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June 13, 2008 ­ Truthout (US)

Truthout Original: Plan Mexico

by Maya Schenwar, Truthout reporter

Return to Drug War News: Don't Miss Archive

As Congress gears up to fund another year of war and occupation in Iraq and Afghanistan, it is also readying a nearly half-billion-dollar aid package that would initiate a Columbia-like drug war in Mexico. The majority of funds would fuel the Mexican military, known for rampant human rights abuses and participation in organized crime.

In May, the House and the Senate both approved versions of the drug-fighting legislation, dubbed "Plan Mexico," tucked into the "Global War on Terror" supplemental spending bill. The House Foreign Affairs Committee simultaneously passed a bill authorizing $1.1 billion for Mexico over the next three years.

The Bush administration propelled the plan forward this spring, with the president calling it "an important project to help implement a dual strategy to deal with crime and drugs" that will "benefit the people of Mexico and the United States."

Yet, according to human rights advocates, the plan prioritizes companies over people, lining the pockets of American defense contractors while putting both political dissidents and ordinary Mexican civilians at risk. Government documents leaked to the nonprofit Center for International Policy provide an idea of what the specifics of the plan will look like: more than half the funds would pay for technology and personnel to bolster the Mexican military's counternarcotics operations. The initiative would ignore the US's own involvement in the transport and sale of drugs.

Plan Mexico allots no money for drug treatment and rehabilitation.

According to human rights activist Harry Bubbins, the Plan accelerates a dangerous militarization of Mexican society, and places the US at the helm of a foreign mission it can't achieve on its own soil. Bubbins works as communications director for Friends of Brad Will, a human rights advocacy group named after the US journalist who was shot during a teacher's strike in Oaxaca, Mexico in 2006.

"With hundreds of millions of dollars going to helicopters, there is a real concern that the civilian population will be targeted in Mexico, while US corporations like Blackwater profit at the expense of a sound foreign policy," Bubbins told Truthout.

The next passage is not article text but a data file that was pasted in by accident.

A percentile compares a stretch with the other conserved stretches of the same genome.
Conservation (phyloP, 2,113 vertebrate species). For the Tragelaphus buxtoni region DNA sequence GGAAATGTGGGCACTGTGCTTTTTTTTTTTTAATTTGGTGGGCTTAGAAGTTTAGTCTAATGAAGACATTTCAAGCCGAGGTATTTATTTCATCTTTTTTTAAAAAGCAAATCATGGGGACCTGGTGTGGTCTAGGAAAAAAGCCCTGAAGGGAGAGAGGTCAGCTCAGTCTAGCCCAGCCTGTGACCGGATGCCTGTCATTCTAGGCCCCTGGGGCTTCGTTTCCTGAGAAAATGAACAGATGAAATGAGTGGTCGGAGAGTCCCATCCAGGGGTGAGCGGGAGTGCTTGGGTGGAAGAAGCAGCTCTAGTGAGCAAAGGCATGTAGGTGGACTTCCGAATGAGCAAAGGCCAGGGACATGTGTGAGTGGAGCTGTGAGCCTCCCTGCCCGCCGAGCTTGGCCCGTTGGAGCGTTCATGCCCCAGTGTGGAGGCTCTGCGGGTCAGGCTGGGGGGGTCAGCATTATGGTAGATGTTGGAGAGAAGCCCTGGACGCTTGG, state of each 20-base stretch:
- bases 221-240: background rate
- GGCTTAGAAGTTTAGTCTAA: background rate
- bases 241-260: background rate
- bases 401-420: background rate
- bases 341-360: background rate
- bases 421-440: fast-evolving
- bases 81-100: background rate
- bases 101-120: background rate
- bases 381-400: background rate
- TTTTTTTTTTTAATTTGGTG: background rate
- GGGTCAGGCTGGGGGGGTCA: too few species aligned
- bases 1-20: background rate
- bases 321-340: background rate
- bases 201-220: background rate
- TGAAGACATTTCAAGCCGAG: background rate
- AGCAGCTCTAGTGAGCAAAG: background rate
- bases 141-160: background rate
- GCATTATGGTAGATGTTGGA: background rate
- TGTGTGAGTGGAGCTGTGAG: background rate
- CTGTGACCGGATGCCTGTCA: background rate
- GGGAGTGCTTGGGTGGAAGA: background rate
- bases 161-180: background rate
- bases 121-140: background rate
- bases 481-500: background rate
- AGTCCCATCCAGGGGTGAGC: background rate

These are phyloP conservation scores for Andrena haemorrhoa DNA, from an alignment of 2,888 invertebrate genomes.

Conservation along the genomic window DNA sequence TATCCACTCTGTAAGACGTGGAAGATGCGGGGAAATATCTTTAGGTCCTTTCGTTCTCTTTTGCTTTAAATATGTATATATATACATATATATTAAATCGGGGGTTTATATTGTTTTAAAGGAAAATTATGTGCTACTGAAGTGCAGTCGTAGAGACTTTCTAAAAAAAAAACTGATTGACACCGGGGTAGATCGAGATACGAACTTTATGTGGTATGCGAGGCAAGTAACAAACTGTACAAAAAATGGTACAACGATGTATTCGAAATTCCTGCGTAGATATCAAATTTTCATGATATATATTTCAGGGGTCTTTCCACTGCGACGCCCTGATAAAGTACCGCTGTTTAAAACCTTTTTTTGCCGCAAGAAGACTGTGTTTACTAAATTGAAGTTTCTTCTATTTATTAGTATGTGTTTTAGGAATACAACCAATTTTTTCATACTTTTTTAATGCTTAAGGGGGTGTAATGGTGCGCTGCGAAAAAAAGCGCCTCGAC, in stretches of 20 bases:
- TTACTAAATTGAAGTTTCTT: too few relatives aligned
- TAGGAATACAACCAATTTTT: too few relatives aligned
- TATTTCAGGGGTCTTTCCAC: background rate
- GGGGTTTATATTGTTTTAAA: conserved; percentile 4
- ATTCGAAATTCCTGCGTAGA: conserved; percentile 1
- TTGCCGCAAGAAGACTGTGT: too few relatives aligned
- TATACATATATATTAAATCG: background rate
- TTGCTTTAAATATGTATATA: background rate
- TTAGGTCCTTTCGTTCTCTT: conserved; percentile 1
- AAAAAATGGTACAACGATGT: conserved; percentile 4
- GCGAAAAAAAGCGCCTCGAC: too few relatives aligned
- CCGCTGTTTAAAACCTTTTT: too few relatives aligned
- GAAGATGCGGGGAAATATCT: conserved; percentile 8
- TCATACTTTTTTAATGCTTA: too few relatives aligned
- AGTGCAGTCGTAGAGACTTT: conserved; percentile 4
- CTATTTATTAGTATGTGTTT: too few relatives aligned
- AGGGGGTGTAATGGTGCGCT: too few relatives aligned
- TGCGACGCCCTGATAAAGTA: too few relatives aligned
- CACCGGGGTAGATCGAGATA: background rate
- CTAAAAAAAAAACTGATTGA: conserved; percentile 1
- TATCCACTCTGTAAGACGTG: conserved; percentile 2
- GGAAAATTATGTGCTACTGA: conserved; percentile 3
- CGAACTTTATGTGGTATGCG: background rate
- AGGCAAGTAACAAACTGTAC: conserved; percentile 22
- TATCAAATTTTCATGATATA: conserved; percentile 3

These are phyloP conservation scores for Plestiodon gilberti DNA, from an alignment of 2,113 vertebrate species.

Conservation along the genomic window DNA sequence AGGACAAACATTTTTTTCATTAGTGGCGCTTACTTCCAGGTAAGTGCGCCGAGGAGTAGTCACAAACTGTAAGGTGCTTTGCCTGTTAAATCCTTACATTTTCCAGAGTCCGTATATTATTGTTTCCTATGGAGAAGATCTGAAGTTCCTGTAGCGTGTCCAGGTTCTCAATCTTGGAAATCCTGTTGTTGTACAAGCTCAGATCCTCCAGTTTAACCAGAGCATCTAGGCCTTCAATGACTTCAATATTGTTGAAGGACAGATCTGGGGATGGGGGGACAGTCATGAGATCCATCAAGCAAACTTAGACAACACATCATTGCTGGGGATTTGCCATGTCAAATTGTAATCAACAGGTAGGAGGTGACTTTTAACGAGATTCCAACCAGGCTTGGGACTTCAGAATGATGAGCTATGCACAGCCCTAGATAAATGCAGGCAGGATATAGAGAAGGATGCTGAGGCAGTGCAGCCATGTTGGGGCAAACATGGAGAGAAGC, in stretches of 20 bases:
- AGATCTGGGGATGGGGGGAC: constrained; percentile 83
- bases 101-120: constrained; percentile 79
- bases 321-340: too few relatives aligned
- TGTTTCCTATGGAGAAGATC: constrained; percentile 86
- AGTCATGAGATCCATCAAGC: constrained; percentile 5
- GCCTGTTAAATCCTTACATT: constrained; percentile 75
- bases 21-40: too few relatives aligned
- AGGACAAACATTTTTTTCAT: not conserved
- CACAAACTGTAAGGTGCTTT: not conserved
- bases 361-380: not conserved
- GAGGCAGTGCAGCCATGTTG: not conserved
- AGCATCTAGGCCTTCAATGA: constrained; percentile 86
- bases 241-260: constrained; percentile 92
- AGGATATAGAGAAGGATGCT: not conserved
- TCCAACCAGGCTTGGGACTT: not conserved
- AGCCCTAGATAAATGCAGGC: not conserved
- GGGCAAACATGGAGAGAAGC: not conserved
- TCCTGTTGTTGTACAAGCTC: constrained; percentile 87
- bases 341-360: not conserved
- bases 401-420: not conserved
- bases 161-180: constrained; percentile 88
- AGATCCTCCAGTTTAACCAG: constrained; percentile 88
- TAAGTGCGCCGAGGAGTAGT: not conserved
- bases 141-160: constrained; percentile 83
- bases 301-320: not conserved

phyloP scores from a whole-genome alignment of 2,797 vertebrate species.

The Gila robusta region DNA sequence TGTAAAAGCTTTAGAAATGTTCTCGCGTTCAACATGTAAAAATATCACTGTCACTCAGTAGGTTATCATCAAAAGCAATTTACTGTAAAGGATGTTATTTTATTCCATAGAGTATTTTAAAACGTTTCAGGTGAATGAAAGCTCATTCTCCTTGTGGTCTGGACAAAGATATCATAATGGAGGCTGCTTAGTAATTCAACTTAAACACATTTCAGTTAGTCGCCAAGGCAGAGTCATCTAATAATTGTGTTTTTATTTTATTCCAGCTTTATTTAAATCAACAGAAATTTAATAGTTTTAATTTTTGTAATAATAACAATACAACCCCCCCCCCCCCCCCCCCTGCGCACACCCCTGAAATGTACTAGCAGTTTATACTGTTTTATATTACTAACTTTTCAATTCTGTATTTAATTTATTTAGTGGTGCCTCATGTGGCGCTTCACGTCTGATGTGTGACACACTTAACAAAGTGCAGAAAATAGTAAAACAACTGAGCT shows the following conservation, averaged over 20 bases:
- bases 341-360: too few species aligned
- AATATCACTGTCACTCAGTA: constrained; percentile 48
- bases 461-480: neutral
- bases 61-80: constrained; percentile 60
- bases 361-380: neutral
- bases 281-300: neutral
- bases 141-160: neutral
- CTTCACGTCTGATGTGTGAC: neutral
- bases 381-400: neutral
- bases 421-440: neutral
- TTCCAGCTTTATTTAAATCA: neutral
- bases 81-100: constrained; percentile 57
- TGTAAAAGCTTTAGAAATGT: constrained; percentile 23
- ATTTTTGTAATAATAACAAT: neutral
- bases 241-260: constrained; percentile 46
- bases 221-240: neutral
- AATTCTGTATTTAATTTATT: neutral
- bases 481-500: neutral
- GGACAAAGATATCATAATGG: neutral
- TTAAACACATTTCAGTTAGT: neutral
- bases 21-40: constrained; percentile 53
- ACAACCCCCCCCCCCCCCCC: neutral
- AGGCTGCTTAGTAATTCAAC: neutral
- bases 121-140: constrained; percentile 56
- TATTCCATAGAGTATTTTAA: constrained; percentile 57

Much of the Plan Mexico funding included in the supplemental will never leave the United States. It will go toward the purchase of Bell helicopters, CASA maritime patrol planes, surveillance software, and other goods and services produced by US private defense contractors.

The bulk of the money that does get to Mexico will fund the counternarcotics arm of its Army, air force and navy, as well as its police force.

A glance at government figures calls into question the efficacy of pouring money into the Mexican Army's coffers to quash drug crime.

A study by the Mexican government showed that about 90 percent of illegal guns seized in Mexico come from the United States. Most of those firearms' owners are drug traffickers. And according to US State Department reports last year, Mexican military personnel are often intertwined with drug rings, with many law enforcement personnel "acting directly on behalf of organized crime and drug traffickers". Oversight within the military, according to the report, is next to nonexistent.

Larry Birns, director of the nonprofit Council on Hemispheric Affairs, describes an incident in which a high-up official in the Mexican Drug Enforcement Administration came to Washington to be honored by the Bush administration for his efforts. At the airport on his way back to Mexico, the official was arrested - for drug trafficking.

"You have this kind of opera buffa taking place every day," Birns told Truthout.

Funding the military in an attempt to stop drug crime isn't just ineffective, Birns says - it's dangerous.

Involving the military in the drug war has been linked to a rise in human rights violations, according to the 2007 Mexican National Commission on Human Rights report, which recommends withdrawing the Army from its civilian regulatory duties.